- after the project, provides a basis for technical documentation for the product, design documents for later product versions, etc.
Do you need assistance with your product specification? Are you confident about your ‘treasure map’? Are you looking for a reliable, seasoned crew? If you are contemplating a software project or would like an impartial review of your current product or design, please drop us a line! Onix’s experts will be happy to help.
Do I need a specifications document for my project?
You will most likely need a technical specifications document in the following cases:
- complex functionalities, e.g., a web platform or mobile application
- big-team project
- fixed-price project
- negotiating, signing, and fulfilling a formal contract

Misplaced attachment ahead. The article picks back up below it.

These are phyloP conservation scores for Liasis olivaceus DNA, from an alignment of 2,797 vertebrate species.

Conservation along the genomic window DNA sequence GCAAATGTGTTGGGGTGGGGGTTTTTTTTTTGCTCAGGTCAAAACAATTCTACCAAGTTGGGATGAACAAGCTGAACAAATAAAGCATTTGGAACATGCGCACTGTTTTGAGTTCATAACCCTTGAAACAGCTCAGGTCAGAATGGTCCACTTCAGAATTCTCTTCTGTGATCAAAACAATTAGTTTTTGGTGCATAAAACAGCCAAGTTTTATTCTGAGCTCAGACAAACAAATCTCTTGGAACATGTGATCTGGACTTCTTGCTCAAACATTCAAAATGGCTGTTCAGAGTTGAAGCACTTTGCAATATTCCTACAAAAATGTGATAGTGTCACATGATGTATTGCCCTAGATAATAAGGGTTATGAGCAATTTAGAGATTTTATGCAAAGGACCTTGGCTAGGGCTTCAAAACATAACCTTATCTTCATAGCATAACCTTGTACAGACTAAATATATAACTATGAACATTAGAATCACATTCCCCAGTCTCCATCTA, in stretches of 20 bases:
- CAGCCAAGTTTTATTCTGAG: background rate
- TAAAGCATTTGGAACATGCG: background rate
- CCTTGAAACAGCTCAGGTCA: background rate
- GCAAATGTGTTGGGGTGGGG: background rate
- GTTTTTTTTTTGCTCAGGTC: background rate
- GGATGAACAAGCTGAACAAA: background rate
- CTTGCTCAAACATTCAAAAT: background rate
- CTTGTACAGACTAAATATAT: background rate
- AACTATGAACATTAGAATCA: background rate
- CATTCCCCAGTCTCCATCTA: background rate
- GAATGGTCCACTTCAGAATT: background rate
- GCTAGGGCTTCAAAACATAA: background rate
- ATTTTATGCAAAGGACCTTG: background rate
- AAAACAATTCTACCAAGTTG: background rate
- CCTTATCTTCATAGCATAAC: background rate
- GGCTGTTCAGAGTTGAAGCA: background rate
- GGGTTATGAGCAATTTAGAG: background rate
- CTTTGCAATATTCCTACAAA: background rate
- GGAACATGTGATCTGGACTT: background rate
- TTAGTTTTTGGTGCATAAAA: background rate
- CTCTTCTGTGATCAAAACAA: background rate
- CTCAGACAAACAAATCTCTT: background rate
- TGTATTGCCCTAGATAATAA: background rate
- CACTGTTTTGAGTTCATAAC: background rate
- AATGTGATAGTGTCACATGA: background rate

How to write a project specification?
The following steps and actions can be recommended:
- Create or download a specification template
- Gather project requirements from all stakeholders
- List and prioritize the product requirements
- Involve a technical writer to help describe the technical details of the project
- Divide the project into manageable phases and milestones
- Include the approximate product development cost
Developing wireframes or even a basic interactive prototype will be a huge advantage.
What are the three main components of a project specification?
Each project specification document is pretty much unique, but the following components are universal:
- Scope of work
- Implementation plan
- Legal and technical definitions and project roles distribution, i.e. the duties and tasks of the product owner, designers, developers, testers, and others.